As with the earliest phase of the project, Phobos inhabits ritual dark ambient spheres. Thus earthen drones, guttural horns, and archaic ritualised sounds abound across the eight untitled interlinking movements. Pacing as expected is catatonically slow, wherein the most part deep percussive thuds function to articulate elemental forces rather than resembling human-derived rhythms, although a passage of tribal driven beat does appear in the latter half of the album. Additionally, moody orchestral-toned drones provide a melodious edge, while a human element sporadically comes to the fore with intense non-lyrical vocal chants.

At a shade over 40 minutes, the album is not a lengthy one by any measure but packs an impact in that runtime all the same. Likewise with the bulk and heft of the recording, and to further mention the detailed and forceful production, clearly this is a professional soundboard recording that has benefited from further mastering treatment. A six-panel digipack with suitable imagery rounds out the physical presentation of a very enjoyable release.

Dead Boomers – Aspen Liberals

Dead Boomers – Aspen Liberals CD Cipher Productions 2022

Dead Boomers – an Australian duo of Leith Thomas and Mark Groves – may be (‘cough’) dead, but Aspen Liberals functions as a compilation to collect together a selection of material from 2015-2020. This includes previously released tracks and others issued for the first time here. But prior to getting into the details of the release, to my mind, Dead Boomers always had a uniquely Australian edge. With the snide slang of the project’s chosen name (which incidentally pre-dates the ‘OK Boomer’ phrase by a decade), thematically the project has then been concerned with localised societal themes which sardonically address: the housing market; financial/banking systems; the wealthy upper-class; the ruling conservative political party (the ‘Liberals’); and the broader societal influence and interests of the ‘baby boomer’ generation. It is this approach I have found strongly satisfying, which contained serious observations and on occasion humorously deadpan commentary, which is far removed from more typical themes within the post-industrial underground.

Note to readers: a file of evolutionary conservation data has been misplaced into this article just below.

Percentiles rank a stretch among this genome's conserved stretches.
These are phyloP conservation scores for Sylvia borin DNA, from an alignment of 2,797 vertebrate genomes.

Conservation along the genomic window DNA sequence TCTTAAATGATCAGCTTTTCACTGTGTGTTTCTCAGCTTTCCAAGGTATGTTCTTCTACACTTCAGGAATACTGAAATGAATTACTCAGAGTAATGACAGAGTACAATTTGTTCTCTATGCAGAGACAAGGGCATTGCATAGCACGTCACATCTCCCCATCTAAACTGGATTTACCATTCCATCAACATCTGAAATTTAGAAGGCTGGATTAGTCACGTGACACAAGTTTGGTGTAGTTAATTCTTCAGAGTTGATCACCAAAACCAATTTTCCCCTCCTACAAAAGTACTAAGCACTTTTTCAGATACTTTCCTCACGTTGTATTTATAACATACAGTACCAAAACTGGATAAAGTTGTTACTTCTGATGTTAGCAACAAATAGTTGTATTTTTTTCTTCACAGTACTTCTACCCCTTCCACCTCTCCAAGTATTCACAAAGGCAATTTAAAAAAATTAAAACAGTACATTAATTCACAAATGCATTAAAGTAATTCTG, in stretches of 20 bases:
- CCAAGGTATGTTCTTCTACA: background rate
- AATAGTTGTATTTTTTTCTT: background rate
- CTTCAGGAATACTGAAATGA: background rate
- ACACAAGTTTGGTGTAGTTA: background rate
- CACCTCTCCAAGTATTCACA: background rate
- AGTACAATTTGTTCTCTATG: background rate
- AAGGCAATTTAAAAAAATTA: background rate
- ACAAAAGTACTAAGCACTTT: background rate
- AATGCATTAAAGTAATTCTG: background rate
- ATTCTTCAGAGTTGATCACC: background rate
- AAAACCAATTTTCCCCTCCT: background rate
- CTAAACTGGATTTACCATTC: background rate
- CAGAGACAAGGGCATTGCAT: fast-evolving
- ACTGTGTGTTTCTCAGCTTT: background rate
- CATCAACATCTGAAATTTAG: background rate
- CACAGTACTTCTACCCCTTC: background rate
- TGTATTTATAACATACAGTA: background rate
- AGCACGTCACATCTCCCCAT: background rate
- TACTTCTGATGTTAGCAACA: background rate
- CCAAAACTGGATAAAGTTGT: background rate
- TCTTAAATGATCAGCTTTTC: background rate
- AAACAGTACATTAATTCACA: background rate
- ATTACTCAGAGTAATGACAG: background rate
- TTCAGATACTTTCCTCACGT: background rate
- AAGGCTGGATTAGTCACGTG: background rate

As a general observation the overt and unhinged aggression of some of the earlier output (such as strongly displayed on the debut album The Pig In the Python), has been dialed down a few notches. This then functions to put the controlled method of sonic composition clearly on display. Despite the material on Aspen Liberals being culled from numerous recording sessions, it hangs together surprisingly well and spans a number of composed power electronics cuts, and a larger number of subdued, experimental spoken word and post-industrial soundscapes. With regard to the power electronics focus, Half Windsor and Escorted from the Building are both anthemic standouts with their rhythmic fist-pumping pulse, scrabbling scrap metal noise, and raw spat vocals. A Gentle Occasion is also of a power electronics frame of reference and uses simplistic structures of maximum effect, with a mid-paced pulse, minimalist noise and gruff bellowed voice. Yet in opposition to these focused tracks, other cuts like Afternoon Film Club focus on post-industrial soundscapes of rumble and echo, while the deadpan spoken vocals provide a detached observational commentary. The spoken word and almost musique concrete backing of Annual Rite perhaps leans towards some of Mark’s separate recorded works, while Place of the Pink Seashells has a tensile creeping atmosphere based around sustained drones and (perhaps?) atonal piano note. The album is rounded out with the monolithic 28-minute title track, which charts numerous segments across its span, including: unhinged clawing distortion; tensile drones; sparse experimental soundscapes; processed field recordings; spoken word narrative, and media reporting sampling.

The full-colour dig-pack and printed booklet functions to further illustrate the atypical approach of Dead Boomers within the underground, while full lyrics and notes on the meaning behind the title are included for suitable context. Given Aspen Liberals appears to be a swansong release, it is an excellent final document of the later era of the project and absolutely worthy of your attention even if you have not checked out Dead Boomers earlier.